Whether or not they help me fold the laundry, it is their responsibility to put their piles of clothes away (except for 2-year-old Zac.) If they change outfits during the day (which they love to do, especially girly-girl Alyssa), it is also up to them to fold those clothes and put them away. 

We finished folding and putting everything away and went on with our day. It wasn't until a couple hours later that I opened the pantry door. I found something I've never seen in there before. Apparently not all the clothes had been put in their proper places. Sitting in the middle of the pantry was a pair of underwear. Where's the picture, you ask? Oh, let's just say it didn't belong to any of the kids, and I didn't think it would be appropriate to plaster my unmentionables all over the internet (though it might increase my stats!) Remember I said Zac likes to play with the clothes while I'm folding them? That certain item was one that he had chosen and had apparently wandered off with them. Little Stinker. Zac that is. Ahem. 

Let's just hope that he doesn't do something like that again when we have company over, because in Jake's words, "that would just be awkward." 

You can catch up on all Pantry Surprises here.
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Friday, February 24, 2012

Things That Make Me Smile 2/24/12

1. Jake: "I want to be a daddy when I grow up. I'm not sure what else I want to be though. I just want to be whatever God wants me to when I grow up."

2. If the kids leave food sitting out too long and it gets stale, I throw it out to the squirrels and birds. The other day, Zac had taken a few bites out of a doughnut (my dad sometimes gives us the leftover doughnuts from his Chiropractic office) and let it sit on the table for hours without touching it. Since the doughnut was already a day or so old, I didn't mind and just threw it out the front door. A while later,  Zac was looking out the front window. I heard him yell, "No, squirrely! No eat my doughnut!!!"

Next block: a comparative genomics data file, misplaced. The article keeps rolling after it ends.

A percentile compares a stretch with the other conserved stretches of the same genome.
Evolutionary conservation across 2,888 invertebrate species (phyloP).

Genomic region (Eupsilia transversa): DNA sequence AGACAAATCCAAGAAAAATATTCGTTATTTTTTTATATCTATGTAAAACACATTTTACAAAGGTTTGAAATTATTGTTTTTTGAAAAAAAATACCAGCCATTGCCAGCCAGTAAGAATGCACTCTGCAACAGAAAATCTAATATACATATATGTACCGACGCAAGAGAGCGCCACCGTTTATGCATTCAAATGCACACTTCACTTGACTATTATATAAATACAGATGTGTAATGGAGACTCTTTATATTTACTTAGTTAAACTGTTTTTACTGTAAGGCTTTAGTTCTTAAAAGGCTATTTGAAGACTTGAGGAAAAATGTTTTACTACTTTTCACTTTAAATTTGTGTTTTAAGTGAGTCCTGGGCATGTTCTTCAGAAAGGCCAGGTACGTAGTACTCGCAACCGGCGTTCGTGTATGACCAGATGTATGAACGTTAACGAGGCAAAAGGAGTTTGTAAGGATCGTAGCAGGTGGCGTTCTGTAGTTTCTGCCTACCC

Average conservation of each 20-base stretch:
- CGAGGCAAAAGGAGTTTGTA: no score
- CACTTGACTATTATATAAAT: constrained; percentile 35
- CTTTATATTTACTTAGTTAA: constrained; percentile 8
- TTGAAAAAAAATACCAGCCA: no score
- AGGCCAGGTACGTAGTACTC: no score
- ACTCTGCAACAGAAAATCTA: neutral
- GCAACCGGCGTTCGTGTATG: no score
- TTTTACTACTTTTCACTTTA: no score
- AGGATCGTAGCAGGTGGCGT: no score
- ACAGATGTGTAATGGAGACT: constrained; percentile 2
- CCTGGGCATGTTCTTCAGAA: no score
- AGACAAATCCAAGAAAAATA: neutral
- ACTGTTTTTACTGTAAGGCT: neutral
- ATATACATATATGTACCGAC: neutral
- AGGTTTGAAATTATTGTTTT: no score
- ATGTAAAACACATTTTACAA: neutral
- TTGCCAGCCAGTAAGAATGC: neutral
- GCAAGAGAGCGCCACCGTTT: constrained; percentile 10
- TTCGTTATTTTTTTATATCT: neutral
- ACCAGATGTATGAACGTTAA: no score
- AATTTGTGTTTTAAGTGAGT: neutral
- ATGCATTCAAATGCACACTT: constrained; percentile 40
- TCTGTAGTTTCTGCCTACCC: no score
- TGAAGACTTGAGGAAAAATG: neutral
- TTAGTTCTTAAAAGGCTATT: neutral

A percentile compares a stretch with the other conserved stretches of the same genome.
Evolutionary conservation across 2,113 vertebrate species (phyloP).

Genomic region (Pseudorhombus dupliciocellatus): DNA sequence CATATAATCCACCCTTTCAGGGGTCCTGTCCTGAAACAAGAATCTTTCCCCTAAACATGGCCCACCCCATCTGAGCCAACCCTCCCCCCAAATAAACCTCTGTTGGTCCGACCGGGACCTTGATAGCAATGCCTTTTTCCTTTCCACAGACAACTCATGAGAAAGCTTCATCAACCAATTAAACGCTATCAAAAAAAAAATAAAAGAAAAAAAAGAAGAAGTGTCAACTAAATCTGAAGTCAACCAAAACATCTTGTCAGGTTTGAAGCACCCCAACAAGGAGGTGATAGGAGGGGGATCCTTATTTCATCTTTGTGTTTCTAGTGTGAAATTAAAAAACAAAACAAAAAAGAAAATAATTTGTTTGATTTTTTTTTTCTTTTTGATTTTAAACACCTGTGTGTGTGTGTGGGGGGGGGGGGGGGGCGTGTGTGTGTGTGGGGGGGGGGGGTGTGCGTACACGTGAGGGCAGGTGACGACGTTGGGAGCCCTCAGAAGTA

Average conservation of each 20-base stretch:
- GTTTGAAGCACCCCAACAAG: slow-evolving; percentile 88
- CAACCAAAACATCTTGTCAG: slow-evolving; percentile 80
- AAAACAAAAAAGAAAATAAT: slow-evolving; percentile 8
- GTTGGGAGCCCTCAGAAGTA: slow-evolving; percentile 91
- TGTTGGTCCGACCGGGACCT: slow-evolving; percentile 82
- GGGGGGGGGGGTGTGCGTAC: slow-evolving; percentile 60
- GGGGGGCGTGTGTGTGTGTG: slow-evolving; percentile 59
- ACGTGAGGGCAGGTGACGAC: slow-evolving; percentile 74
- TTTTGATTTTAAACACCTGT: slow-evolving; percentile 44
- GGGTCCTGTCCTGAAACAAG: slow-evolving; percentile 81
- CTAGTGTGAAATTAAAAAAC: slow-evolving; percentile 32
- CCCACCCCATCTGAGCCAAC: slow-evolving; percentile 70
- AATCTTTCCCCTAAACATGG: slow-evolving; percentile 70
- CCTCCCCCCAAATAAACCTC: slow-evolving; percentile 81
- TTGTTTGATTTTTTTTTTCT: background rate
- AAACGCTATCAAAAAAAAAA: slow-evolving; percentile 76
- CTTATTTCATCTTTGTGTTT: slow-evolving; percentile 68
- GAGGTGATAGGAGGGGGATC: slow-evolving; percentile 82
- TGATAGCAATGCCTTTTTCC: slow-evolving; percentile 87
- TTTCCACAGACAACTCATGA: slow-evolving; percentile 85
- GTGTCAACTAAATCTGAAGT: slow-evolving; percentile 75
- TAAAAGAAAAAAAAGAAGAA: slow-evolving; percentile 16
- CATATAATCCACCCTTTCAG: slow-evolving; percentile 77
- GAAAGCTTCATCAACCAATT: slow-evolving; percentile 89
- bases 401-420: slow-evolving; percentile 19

3. Alyssa woke up one morning with a raspy voice. She talked to me for a minute and then looked very confused. "My voice doesn't sound like me."  

4. Playing a Spiderman video game while wearing a Batman shirt and spy sunglasses

5. I was talking to Leighton when Zac sneezed. I didn't respond, so he reprimanded me, "Say, 'bess me,' Mommy."

6. I love watching my kids play together. Jake is such a great big brother. All Zac has to ask is "Bub-bub, make my train, please?" And Jake will set the track up.
7. I wasn't feeling very well one day and did not feel like dirtying my food processor to make biscuits for dinner, giving me more dishes to wash. I grabbed a can of refrigerated crescent rolls that I picked up a few weeks ago for a certain recipe that I never made. Leighton said he didn't even know that we had refrigerated rolls since I haven't really bought them in a year or so. As we were sitting down for dinner, Jake said, "Heeeey, I remember these." Yeah, it's been a while.

8. Jake: "I weigh almost 60 pounds."
Me: "Hmm, I don't think so."
Jake: "It says 4-0."
Me: "That's 40."
Jake: "I know. I said almost 60."

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Wednesday, February 22, 2012

Wordless Wednesday: 2/22/12

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Tasty Tuesday: Glazed Doughnuts

We didn't make paczki for Fat Tuesday like we did last year. So sad, I know. But don't worry - we did make doughnuts! Yummy, delicious, comparable-to-that-famous-doughnut-shop doughnuts! 

Yeah, they're that good.

I had been wanting to make doughnuts for ages now. Leighton looked for a doughnut cutter for Christmas, but couldn't find any. I found the one I want on Amazon, but who wants to pay shipping on a $5 item. I added it to my cart a month ago, waiting until I purchase something else too. It's still sitting in my cart. We don't order online very often. I wasn't going to let my lack of fancy doughnut cutter keep me from making delicious doughnuts on Fat Tuesday though. No way! I just compromised and used my biscuit cutters. Not quite as easy, not quite as pretty, but they got the job done.

The recipe gives directions for proofing the yeast and mixing the dough in a bowl. But why go through all that work though when you have a bread maker???  I just had the kids dump the wet ingredients in the pan, followed by the dry, and finally the yeast. Ninety minutes later, and our dough was ready for step 3.

I rolled the dough out on a floured surface, being careful not to overwork it. Then, I used my 3 inch biscuit cutter to make the doughnut and my 1½ inch cutter to make the center.

I transferred the doughnuts and the holes to floured parchment paper. They rose covered on the counter for 90 minutes before I moved them to the oven to finish. I let the oven warm to 200° for a few minutes and shut it off. I placed the doughnuts inside for 10 minutes. Normally, it would take about an hour for the dough to double in size while sitting on the counter. Normally - as in if your house is warmer than 68°.

I talked Leighton into frying the doughnuts for me. I figured it was fitting since I was teasing him about taking control of the funnel cakes we made. (We made them again this past weekend for a banquet at church. He fried and I de-greased and helped with toppings.) The electric skillet is perfect  to use since it keeps a constant temperature. Just make sure you don't put too many in at a time and drop the temp, making them cook unevenly.